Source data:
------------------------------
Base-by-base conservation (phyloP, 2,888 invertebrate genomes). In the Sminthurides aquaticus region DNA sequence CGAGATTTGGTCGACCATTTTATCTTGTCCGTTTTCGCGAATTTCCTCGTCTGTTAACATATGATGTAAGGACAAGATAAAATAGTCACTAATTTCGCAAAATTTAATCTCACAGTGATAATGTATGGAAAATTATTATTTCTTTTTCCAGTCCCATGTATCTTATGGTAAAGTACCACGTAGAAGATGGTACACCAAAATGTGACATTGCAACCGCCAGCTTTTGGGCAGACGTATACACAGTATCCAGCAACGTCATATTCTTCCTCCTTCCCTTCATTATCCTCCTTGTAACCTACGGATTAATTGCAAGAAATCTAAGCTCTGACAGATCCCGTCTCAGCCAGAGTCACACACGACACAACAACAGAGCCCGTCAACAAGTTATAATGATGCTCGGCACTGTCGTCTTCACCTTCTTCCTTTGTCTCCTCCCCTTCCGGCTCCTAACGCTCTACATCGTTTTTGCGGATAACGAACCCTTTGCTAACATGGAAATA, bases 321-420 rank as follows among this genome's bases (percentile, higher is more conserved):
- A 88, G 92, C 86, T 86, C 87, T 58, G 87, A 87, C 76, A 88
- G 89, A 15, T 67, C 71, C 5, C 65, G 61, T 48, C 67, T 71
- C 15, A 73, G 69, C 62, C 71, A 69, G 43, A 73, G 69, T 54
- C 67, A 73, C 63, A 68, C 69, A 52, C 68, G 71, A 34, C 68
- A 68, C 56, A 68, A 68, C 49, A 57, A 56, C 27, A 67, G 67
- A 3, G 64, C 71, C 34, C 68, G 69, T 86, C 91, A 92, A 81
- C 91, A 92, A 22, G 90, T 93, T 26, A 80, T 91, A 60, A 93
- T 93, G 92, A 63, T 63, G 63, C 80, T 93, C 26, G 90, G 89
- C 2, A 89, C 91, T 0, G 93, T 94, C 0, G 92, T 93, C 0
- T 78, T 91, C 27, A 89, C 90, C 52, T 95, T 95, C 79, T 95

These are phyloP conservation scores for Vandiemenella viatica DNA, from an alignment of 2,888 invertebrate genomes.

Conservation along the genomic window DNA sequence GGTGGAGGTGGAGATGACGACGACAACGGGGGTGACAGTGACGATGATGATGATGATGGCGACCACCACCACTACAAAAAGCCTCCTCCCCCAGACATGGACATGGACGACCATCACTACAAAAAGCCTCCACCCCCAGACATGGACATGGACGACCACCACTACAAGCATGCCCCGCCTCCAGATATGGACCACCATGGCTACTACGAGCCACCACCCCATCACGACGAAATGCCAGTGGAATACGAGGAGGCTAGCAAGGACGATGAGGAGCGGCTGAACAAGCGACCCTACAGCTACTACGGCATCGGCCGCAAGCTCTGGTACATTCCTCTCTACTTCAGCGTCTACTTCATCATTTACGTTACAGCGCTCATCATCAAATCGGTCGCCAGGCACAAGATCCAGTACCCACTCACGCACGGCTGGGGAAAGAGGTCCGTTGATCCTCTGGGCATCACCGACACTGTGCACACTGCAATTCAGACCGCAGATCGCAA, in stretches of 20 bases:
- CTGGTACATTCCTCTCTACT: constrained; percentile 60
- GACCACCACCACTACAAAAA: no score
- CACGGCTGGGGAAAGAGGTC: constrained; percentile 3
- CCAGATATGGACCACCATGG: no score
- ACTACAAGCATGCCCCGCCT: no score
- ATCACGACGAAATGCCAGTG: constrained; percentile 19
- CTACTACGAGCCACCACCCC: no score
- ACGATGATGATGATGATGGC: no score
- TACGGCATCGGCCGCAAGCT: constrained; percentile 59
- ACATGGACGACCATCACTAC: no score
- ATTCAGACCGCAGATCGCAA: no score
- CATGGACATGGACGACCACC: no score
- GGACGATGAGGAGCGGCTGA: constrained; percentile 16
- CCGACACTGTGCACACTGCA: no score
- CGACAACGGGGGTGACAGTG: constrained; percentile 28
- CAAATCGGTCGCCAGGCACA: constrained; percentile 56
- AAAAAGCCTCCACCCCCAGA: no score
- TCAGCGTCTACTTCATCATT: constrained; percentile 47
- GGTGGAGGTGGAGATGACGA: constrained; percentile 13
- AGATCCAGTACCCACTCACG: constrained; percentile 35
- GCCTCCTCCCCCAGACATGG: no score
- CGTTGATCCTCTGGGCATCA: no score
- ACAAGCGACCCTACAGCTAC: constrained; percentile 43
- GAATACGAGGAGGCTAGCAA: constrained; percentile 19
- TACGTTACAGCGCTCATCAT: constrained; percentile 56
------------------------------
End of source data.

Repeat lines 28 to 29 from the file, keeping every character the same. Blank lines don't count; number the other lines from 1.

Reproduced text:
- CGACAACGGGGGTGACAGTG: constrained; percentile 28
- CAAATCGGTCGCCAGGCACA: constrained; percentile 56